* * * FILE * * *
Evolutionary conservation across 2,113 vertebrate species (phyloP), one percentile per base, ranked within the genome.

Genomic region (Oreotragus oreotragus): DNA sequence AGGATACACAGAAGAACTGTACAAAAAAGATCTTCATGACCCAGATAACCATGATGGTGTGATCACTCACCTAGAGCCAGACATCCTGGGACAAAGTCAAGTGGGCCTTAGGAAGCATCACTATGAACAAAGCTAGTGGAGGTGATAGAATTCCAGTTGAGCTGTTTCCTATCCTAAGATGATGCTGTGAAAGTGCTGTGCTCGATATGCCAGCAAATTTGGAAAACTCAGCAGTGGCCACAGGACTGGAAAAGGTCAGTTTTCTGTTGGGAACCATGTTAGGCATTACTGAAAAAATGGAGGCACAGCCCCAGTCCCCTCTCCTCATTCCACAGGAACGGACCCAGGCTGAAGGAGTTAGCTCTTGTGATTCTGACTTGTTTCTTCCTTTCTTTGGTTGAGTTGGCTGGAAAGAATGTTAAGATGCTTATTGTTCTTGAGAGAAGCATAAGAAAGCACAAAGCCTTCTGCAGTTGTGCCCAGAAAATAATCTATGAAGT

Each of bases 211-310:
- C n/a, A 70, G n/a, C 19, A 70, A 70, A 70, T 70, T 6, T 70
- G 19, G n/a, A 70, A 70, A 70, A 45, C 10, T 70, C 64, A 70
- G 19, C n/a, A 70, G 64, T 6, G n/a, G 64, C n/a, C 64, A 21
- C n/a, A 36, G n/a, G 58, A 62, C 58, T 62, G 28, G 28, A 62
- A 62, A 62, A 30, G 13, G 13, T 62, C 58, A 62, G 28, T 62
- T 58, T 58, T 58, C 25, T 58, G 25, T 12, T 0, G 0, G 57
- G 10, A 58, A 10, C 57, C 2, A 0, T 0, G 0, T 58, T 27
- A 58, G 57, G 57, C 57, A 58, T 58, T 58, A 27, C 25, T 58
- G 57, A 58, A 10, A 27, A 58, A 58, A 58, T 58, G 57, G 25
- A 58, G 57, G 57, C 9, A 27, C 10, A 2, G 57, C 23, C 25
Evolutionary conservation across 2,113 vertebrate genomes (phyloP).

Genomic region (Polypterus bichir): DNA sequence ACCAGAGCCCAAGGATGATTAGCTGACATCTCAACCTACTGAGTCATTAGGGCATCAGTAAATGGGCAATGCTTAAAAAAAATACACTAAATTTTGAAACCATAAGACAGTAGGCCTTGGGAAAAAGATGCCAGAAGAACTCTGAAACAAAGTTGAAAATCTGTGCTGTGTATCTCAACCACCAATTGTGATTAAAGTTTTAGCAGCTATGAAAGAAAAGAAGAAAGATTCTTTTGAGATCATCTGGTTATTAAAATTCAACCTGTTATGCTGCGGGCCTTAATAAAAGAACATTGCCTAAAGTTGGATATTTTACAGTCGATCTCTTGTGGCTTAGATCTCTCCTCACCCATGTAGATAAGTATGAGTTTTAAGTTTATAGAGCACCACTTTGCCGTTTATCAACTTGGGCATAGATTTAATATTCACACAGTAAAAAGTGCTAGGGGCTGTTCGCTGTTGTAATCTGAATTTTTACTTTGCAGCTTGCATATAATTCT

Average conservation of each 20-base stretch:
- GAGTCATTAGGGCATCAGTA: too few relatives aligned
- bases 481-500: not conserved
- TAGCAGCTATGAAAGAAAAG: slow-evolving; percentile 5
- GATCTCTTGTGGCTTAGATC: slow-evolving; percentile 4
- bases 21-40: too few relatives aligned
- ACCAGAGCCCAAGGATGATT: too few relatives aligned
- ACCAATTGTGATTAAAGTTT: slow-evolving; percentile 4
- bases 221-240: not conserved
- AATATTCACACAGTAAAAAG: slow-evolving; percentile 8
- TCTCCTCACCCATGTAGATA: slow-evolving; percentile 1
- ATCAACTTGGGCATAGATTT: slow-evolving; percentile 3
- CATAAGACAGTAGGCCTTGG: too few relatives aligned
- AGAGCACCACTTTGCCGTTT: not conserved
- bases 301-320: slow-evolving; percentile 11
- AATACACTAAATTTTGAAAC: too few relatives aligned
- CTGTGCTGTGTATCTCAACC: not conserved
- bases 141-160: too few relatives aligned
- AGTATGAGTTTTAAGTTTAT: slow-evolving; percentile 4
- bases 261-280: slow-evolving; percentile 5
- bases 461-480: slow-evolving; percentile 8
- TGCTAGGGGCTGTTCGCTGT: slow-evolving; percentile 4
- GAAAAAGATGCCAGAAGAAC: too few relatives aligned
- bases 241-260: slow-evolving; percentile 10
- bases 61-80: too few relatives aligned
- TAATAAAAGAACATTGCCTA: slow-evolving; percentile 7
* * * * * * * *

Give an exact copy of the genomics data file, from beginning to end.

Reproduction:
Evolutionary conservation across 2,113 vertebrate species (phyloP), one percentile per base, ranked within the genome.

Genomic region (Oreotragus oreotragus): DNA sequence AGGATACACAGAAGAACTGTACAAAAAAGATCTTCATGACCCAGATAACCATGATGGTGTGATCACTCACCTAGAGCCAGACATCCTGGGACAAAGTCAAGTGGGCCTTAGGAAGCATCACTATGAACAAAGCTAGTGGAGGTGATAGAATTCCAGTTGAGCTGTTTCCTATCCTAAGATGATGCTGTGAAAGTGCTGTGCTCGATATGCCAGCAAATTTGGAAAACTCAGCAGTGGCCACAGGACTGGAAAAGGTCAGTTTTCTGTTGGGAACCATGTTAGGCATTACTGAAAAAATGGAGGCACAGCCCCAGTCCCCTCTCCTCATTCCACAGGAACGGACCCAGGCTGAAGGAGTTAGCTCTTGTGATTCTGACTTGTTTCTTCCTTTCTTTGGTTGAGTTGGCTGGAAAGAATGTTAAGATGCTTATTGTTCTTGAGAGAAGCATAAGAAAGCACAAAGCCTTCTGCAGTTGTGCCCAGAAAATAATCTATGAAGT

Each of bases 211-310:
- C n/a, A 70, G n/a, C 19, A 70, A 70, A 70, T 70, T 6, T 70
- G 19, G n/a, A 70, A 70, A 70, A 45, C 10, T 70, C 64, A 70
- G 19, C n/a, A 70, G 64, T 6, G n/a, G 64, C n/a, C 64, A 21
- C n/a, A 36, G n/a, G 58, A 62, C 58, T 62, G 28, G 28, A 62
- A 62, A 62, A 30, G 13, G 13, T 62, C 58, A 62, G 28, T 62
- T 58, T 58, T 58, C 25, T 58, G 25, T 12, T 0, G 0, G 57
- G 10, A 58, A 10, C 57, C 2, A 0, T 0, G 0, T 58, T 27
- A 58, G 57, G 57, C 57, A 58, T 58, T 58, A 27, C 25, T 58
- G 57, A 58, A 10, A 27, A 58, A 58, A 58, T 58, G 57, G 25
- A 58, G 57, G 57, C 9, A 27, C 10, A 2, G 57, C 23, C 25
Evolutionary conservation across 2,113 vertebrate genomes (phyloP).

Genomic region (Polypterus bichir): DNA sequence ACCAGAGCCCAAGGATGATTAGCTGACATCTCAACCTACTGAGTCATTAGGGCATCAGTAAATGGGCAATGCTTAAAAAAAATACACTAAATTTTGAAACCATAAGACAGTAGGCCTTGGGAAAAAGATGCCAGAAGAACTCTGAAACAAAGTTGAAAATCTGTGCTGTGTATCTCAACCACCAATTGTGATTAAAGTTTTAGCAGCTATGAAAGAAAAGAAGAAAGATTCTTTTGAGATCATCTGGTTATTAAAATTCAACCTGTTATGCTGCGGGCCTTAATAAAAGAACATTGCCTAAAGTTGGATATTTTACAGTCGATCTCTTGTGGCTTAGATCTCTCCTCACCCATGTAGATAAGTATGAGTTTTAAGTTTATAGAGCACCACTTTGCCGTTTATCAACTTGGGCATAGATTTAATATTCACACAGTAAAAAGTGCTAGGGGCTGTTCGCTGTTGTAATCTGAATTTTTACTTTGCAGCTTGCATATAATTCT

Average conservation of each 20-base stretch:
- GAGTCATTAGGGCATCAGTA: too few relatives aligned
- bases 481-500: not conserved
- TAGCAGCTATGAAAGAAAAG: slow-evolving; percentile 5
- GATCTCTTGTGGCTTAGATC: slow-evolving; percentile 4
- bases 21-40: too few relatives aligned
- ACCAGAGCCCAAGGATGATT: too few relatives aligned
- ACCAATTGTGATTAAAGTTT: slow-evolving; percentile 4
- bases 221-240: not conserved
- AATATTCACACAGTAAAAAG: slow-evolving; percentile 8
- TCTCCTCACCCATGTAGATA: slow-evolving; percentile 1
- ATCAACTTGGGCATAGATTT: slow-evolving; percentile 3
- CATAAGACAGTAGGCCTTGG: too few relatives aligned
- AGAGCACCACTTTGCCGTTT: not conserved
- bases 301-320: slow-evolving; percentile 11
- AATACACTAAATTTTGAAAC: too few relatives aligned
- CTGTGCTGTGTATCTCAACC: not conserved
- bases 141-160: too few relatives aligned
- AGTATGAGTTTTAAGTTTAT: slow-evolving; percentile 4
- bases 261-280: slow-evolving; percentile 5
- bases 461-480: slow-evolving; percentile 8
- TGCTAGGGGCTGTTCGCTGT: slow-evolving; percentile 4
- GAAAAAGATGCCAGAAGAAC: too few relatives aligned
- bases 241-260: slow-evolving; percentile 10
- bases 61-80: too few relatives aligned
- TAATAAAAGAACATTGCCTA: slow-evolving; percentile 7